Spreading warmth: The QC community bands together on the coldest days in 26 years

A+room+at+Coram+Deo+Bible+Church+in+Davenport+was+completely+emptied+and+filled+with+cots+for+the+homeless+in+anticipation+of+the+incoming+polar+vortex+on+Jan+29.
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Spreading warmth: The QC community bands together on the coldest days in 26 years

A room at Coram Deo Bible Church in Davenport was completely emptied and filled with cots for the homeless in anticipation of the incoming polar vortex on Jan 29.

A room at Coram Deo Bible Church in Davenport was completely emptied and filled with cots for the homeless in anticipation of the incoming polar vortex on Jan 29.

Sarah Danielson

A room at Coram Deo Bible Church in Davenport was completely emptied and filled with cots for the homeless in anticipation of the incoming polar vortex on Jan 29.

Sarah Danielson

Sarah Danielson

A room at Coram Deo Bible Church in Davenport was completely emptied and filled with cots for the homeless in anticipation of the incoming polar vortex on Jan 29.

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When life-threatening cold weather made its way through the Quad Cities, many in the area without homes found warmth and hospitality when local volunteers banded together as a community.

As January’s polar vortex made its way through Eastern Iowa, temperatures dropped as low as minus 52 degrees Fahrenheit with the wind chill. At that temperature, the human body can start to shut down within 10 minutes and can lead to serious health risks, including death.  

Dangerously cold weather poses obvious problems for the homeless population. In the Quad Cities, those who live on the streets have limited access to shelter from these conditions. The homeless shelters in the area do not have enough room to house all people of need and fill up quickly in these extreme circumstances.

Grady Adkins, the executive pastor at Coram Deo Bible Church, was aware of this problem. Knowing the homeless population would be especially vulnerable during the impending polar vortex, he and members of his church decided to take action that would help to ensure the homeless would have a safe haven during these conditions.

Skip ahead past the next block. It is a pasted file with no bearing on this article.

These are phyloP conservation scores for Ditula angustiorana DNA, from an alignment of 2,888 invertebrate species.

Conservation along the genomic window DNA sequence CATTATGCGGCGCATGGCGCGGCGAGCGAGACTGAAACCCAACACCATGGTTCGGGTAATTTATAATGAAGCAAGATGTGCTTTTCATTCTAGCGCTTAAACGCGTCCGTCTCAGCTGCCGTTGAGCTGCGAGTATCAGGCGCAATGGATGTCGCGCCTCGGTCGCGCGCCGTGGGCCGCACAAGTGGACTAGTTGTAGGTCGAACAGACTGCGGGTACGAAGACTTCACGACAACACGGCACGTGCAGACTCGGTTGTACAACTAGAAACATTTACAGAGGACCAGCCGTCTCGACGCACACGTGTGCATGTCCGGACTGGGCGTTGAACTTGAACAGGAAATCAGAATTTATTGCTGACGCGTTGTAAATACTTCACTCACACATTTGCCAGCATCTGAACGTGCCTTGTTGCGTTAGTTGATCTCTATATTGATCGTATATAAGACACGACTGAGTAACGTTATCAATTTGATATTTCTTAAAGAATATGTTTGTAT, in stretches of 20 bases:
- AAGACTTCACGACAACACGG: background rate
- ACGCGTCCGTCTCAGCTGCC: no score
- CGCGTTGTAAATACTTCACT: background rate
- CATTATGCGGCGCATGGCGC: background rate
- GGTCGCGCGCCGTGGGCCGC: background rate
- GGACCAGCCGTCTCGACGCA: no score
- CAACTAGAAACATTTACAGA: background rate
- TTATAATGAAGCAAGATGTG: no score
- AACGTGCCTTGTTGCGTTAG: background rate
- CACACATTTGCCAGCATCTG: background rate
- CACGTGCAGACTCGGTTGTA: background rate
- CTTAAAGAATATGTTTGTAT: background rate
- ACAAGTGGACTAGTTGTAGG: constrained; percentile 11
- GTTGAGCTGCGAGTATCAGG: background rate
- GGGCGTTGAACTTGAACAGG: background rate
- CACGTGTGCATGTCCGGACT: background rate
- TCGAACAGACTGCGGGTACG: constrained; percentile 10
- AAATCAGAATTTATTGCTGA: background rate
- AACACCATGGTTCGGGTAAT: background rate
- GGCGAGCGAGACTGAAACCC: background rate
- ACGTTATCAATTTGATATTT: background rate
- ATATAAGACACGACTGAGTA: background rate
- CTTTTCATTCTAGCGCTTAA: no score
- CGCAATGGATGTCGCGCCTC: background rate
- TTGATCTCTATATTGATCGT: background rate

“It was a great opportunity to help those in need…we knew we couldn’t look the other way. It was something we knew we had to do,” he said.

Thus began the preparations for Coram Deo’s warming center. What started as an idea soon became a full-blown operation–one that couldn’t have happened without the help of the QC community.

The plight of the homeless in this weather was not a problem of which others were unaware. When word spread that the warming center was being set in motion, many local companies were quick to help.

Several Quad City businesses donated to the cause. According to Adkins’s estimates, the National Guard sent 60 cots, Sam’s Club sent 30 blankets and pillows, Costco sent a $150 gift card to be used as needed at their store, and JC Penney’s sent an array of blankets, comforters and pillows.

And the generosity kept flowing in: Enterprise Rent-A-Car let Coram Deo rent a highly discounted van for the week, Chick-Fil-A sent 75 meals, Unity Point Trinity sent a cash donation and Bettendorf Christian Church sent enough food to provide a meal for each of the homeless who would take shelter. River Bend Food Bank sent 1,000 pounds of food, and Ultimate Fitness allowed for volunteers at the warming center to transport the homeless to their facility to use the showers.